All Work and No Pray

A Muslim worker at the Ford plant faces a difficult choice

The Ford assembly plant in Hazelwood is a working-class world of pickup trucks, beer guts and 24-hour assembly lines, where deer season is sacred. It is an unwritten policy that each November, every employee can get a day off to hunt. The 60-year tradition is so ingrained in plant operations that supervisors often approach employees, asking them what day they will need off.

But Talibdin El-Amin, an assembler at the plant, doesn't like to hunt. Nevertheless, when his supervisor asked whether he needed time off to hunt deer, El-Amin said yes.

He lied. He had no intention of going hunting. He just wanted time off for prayers.

Talibdin El-Amin
Jennifer Silverberg
Talibdin El-Amin

El-Amin, a devout Muslim, has battled his supervisors for almost a year to get two hours off on Fridays so he can go to the mosque for midday prayers.

To followers of Islam, praying five times a day is not just an obligation called for in the Quran; it is a way of weaving the spiritual into daily life. It was a message El-Amin grasped in 1990, seven years before he converted to Islam. At the time, he was still Mark Bastian, a freewheeling sailor whose Southern Baptist roots had been watered at Mount Carmel Baptist Church in St. Louis. For a whole month, the 22-year-old man had been out to sea in his U.S. Navy vessel. Finally docked at port in Alexandria, Egypt, he planned to let loose some energy in the streets and bars. But when he stepped off the ship at noon, the city was eerily quiet. "Everything was shut down," El-Amin recalls. "I found out it was for jummah [Friday prayers]. I didn't completely understand, but I knew then that it was something very big. I know it even more now."

But for El-Amin and Abdul Raqueeb White, a Muslim co-worker at the plant, practicing Islam at work hasn't been easy. Even though Title VII of the Civil Rights Act of 1964 requires employers to make reasonable accommodations to the religious needs of employees, the Hazelwood plant has resisted. Both El-Amin and White say they have suffered retaliation in the form of write-ups and suspensions for insisting that their rights be respected. Both have filed complaints with the Equal Employment Opportunity Commission.

White, who has worked at Ford for 16 years, settled his complaint in May, but only after the company suspended him for 30 days and an arbitrator from the EEOC and a representative from the Council of American-Islamic Relations in Washington, D.C., intervened. Now, White is once again able to pray at the mosque on Fridays.

El-Amin, whose case is still pending at the EEOC, hasn't been quite as fortunate.

The problem of Friday prayers began in January, says El-Amin, when his seniority finally allowed him to switch from the graveyard shift to days. For the father of four children, it was a long-awaited chance to have a normal schedule. The only problem was finding time to integrate Friday prayers into his workday. Initially El-Amin used personal days, but eventually those started to run out. So he requested an extra hour at lunch one Friday a month to go to the mosque. The request was denied.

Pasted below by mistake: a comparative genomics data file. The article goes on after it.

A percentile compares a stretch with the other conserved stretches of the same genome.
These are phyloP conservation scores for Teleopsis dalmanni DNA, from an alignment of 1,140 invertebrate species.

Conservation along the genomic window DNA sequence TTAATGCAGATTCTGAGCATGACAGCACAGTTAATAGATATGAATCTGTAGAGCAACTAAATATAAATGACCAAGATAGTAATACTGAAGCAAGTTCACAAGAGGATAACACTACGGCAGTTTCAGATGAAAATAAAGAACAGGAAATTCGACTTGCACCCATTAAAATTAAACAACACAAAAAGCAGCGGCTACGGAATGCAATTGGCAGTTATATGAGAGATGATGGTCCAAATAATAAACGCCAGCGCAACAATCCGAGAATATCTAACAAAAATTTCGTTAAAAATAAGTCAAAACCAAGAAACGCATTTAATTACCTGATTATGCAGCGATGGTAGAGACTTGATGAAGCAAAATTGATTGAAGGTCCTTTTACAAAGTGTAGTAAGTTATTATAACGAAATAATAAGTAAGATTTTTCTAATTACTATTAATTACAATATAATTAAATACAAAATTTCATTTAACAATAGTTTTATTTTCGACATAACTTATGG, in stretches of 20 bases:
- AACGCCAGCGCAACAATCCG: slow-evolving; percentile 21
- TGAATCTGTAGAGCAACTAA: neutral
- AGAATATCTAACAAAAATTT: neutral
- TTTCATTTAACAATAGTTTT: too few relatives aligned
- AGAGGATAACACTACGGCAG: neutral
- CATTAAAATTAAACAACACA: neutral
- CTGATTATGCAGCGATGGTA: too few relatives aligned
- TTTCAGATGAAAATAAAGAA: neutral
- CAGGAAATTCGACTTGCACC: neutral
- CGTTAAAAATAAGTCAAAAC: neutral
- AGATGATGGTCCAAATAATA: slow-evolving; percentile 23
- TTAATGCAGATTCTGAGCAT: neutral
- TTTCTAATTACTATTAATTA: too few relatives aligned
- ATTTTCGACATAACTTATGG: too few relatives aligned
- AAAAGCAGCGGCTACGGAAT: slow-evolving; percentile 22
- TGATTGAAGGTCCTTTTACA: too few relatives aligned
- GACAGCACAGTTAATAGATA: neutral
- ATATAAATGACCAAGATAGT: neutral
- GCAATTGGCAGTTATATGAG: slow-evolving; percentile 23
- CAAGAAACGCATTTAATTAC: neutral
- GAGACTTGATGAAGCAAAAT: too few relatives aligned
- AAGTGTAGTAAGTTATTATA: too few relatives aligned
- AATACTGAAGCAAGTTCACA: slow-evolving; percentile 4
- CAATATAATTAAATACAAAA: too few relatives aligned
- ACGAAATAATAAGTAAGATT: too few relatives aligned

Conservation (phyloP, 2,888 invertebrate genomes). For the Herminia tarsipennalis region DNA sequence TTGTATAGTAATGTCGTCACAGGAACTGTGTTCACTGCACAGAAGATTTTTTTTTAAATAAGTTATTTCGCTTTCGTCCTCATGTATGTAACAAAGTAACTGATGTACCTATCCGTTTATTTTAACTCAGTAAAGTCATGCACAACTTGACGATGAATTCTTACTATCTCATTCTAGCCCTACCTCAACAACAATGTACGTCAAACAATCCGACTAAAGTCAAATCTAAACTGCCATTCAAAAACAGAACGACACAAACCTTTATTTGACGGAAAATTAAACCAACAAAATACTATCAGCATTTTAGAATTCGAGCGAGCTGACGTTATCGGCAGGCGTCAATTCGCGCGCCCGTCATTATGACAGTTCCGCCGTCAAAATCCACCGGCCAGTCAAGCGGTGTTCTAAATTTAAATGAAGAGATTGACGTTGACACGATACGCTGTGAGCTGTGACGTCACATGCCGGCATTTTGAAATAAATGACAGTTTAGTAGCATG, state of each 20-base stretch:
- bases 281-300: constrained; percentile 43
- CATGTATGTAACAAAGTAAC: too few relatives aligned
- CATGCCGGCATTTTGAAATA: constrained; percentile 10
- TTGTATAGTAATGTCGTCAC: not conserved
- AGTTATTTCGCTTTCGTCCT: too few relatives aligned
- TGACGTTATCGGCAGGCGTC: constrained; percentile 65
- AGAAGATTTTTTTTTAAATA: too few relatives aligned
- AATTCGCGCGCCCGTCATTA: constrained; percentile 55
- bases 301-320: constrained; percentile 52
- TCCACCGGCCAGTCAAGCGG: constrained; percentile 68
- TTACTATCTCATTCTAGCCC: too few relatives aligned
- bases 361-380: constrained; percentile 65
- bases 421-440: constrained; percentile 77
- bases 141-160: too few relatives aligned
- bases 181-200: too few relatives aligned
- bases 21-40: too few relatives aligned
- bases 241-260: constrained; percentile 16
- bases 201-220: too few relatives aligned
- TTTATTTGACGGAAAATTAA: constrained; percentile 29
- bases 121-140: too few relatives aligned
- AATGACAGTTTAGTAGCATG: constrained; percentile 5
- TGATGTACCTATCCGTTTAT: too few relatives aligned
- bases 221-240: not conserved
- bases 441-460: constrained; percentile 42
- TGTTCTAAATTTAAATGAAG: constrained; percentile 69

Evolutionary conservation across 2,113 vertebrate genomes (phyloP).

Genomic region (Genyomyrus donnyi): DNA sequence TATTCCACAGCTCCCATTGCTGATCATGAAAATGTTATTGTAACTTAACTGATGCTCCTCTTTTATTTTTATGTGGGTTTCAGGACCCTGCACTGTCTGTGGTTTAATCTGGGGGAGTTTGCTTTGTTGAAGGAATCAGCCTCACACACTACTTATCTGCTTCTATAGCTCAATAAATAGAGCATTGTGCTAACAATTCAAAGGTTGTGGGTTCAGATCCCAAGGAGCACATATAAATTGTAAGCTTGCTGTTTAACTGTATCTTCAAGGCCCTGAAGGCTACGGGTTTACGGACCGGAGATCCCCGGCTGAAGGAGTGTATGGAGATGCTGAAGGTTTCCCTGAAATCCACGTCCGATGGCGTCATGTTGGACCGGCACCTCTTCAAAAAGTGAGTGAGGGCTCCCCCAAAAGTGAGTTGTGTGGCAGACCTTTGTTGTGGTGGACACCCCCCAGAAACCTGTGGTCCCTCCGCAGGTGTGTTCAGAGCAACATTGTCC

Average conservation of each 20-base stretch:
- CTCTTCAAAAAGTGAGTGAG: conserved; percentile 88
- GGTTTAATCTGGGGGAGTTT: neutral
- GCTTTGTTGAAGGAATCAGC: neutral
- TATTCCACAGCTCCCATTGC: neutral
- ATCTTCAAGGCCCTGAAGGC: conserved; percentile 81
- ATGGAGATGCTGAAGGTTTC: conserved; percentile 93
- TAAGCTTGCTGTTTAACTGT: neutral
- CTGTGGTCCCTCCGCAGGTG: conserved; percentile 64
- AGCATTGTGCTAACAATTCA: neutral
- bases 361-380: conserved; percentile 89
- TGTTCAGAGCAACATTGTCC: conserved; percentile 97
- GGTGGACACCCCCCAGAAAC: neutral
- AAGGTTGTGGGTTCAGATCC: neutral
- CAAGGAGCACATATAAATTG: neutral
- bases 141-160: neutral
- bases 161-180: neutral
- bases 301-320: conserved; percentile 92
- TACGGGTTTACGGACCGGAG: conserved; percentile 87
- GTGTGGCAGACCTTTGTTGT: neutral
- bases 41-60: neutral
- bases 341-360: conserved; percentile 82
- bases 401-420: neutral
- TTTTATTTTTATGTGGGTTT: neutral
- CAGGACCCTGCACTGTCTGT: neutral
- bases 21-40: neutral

"I was told, 'We are here to make cars,' and I understand that, but it doesn't absolve Ford from its responsibility to observe law," El-Amin says. "When they wouldn't let me take one day a month, I decided to exert my energies to secure all my rights that I believe are awarded to me under the law. All I have asked for is two hours, one day out of the week, and, mind you, I have offered to use my breaks, come in early and stay late. They are not losing anything, but they still said no."

Last month, he says, his immediate supervisor gave him time off to attend prayers, but he was written up later for leaving the job without permission. "I had witnesses who heard him tell me I could go," El-Amin says. "But I still got suspended for two weeks." El-Amin says he is being told that because his job is different than White's, a staffing shortage is a real concern.

But that hasn't stopped the company from accommodating workers' passion for deer hunting.

El-Amin says that when he requested two hours off on Friday, Nov. 9, to attend prayers, he was denied, but a week later, he was allowed the entire day off, ostensibly to go hunting. "They wouldn't accommodate me to observe prayer for two hours," says El-Amin, "but they would let me off for the entire day for deer hunting."

Plant managers refused to discuss the matter and referred all calls to Ford's south-central headquarters in Dallas. Harold Allen, a company spokesman, says the plant considers the needs of its employees but also must weigh them against the ultimate goal -- the production of cars. Allen says there is little flexibility to let El-Amin off the line for two hours, no matter how important the reason.

"When you have a group of people running an assembly line, it is almost impossible to find someone to cover for another person for just two hours," Allen says. "We really have tried to accommodate him. We do take every request like this very seriously. I believe this plant has taken the extra step. We offered him the option to work nights, and he declined."

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